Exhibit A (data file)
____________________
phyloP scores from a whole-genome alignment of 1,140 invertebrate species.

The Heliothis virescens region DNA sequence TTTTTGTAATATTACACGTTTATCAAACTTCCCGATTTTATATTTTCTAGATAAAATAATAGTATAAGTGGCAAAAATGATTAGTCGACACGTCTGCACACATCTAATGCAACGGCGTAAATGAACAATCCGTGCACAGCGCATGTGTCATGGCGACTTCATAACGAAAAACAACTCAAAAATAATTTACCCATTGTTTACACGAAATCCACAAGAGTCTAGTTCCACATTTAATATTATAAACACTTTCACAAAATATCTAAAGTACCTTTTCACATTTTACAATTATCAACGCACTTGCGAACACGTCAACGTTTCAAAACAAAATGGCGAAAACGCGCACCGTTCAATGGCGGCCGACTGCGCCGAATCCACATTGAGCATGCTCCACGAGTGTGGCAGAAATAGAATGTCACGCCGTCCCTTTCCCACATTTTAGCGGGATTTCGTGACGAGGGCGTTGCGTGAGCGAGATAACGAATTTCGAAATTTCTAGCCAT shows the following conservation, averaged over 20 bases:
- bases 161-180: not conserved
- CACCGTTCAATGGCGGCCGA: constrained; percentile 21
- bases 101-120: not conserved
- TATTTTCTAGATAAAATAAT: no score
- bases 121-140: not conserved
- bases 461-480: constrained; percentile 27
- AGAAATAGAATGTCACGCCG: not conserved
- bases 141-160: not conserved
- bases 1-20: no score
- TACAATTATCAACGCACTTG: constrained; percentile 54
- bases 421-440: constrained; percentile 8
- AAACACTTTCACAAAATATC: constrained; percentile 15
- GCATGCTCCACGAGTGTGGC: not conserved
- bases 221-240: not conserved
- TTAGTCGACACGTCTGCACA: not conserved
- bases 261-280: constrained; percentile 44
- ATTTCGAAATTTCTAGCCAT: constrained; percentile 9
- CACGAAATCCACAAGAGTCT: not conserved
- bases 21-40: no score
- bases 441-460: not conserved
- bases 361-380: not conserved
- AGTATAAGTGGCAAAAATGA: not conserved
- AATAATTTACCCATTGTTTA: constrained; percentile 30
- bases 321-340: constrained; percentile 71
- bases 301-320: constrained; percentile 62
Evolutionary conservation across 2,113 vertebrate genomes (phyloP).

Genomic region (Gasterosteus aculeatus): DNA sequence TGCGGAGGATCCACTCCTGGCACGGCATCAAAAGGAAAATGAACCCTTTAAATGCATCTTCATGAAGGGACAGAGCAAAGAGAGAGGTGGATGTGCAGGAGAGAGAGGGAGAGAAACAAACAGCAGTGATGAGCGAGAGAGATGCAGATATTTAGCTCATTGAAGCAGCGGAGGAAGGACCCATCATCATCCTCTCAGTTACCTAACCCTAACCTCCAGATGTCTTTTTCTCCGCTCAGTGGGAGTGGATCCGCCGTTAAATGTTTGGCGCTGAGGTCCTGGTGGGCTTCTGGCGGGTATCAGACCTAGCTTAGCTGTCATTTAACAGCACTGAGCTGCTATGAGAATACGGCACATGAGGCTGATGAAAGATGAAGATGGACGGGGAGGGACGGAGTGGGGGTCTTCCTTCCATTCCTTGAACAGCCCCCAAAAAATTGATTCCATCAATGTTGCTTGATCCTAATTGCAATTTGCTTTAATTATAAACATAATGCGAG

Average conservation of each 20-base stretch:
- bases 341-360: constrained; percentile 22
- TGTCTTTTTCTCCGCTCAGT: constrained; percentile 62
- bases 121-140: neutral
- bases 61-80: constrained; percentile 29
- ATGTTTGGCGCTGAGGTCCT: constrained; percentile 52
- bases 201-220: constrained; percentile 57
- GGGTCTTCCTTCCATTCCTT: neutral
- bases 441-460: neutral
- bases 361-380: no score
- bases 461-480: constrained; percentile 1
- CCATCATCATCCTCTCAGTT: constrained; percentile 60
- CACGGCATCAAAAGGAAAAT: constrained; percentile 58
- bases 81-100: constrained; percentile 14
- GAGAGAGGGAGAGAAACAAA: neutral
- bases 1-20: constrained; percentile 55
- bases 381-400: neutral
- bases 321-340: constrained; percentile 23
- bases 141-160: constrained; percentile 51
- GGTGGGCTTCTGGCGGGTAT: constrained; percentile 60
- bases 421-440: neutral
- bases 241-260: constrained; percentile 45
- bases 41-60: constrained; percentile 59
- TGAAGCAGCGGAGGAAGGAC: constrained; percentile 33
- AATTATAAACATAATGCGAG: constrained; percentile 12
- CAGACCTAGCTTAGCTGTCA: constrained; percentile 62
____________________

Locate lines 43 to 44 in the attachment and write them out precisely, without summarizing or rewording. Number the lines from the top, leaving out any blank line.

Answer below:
- bases 81-100: constrained; percentile 14
- GAGAGAGGGAGAGAAACAAA: neutral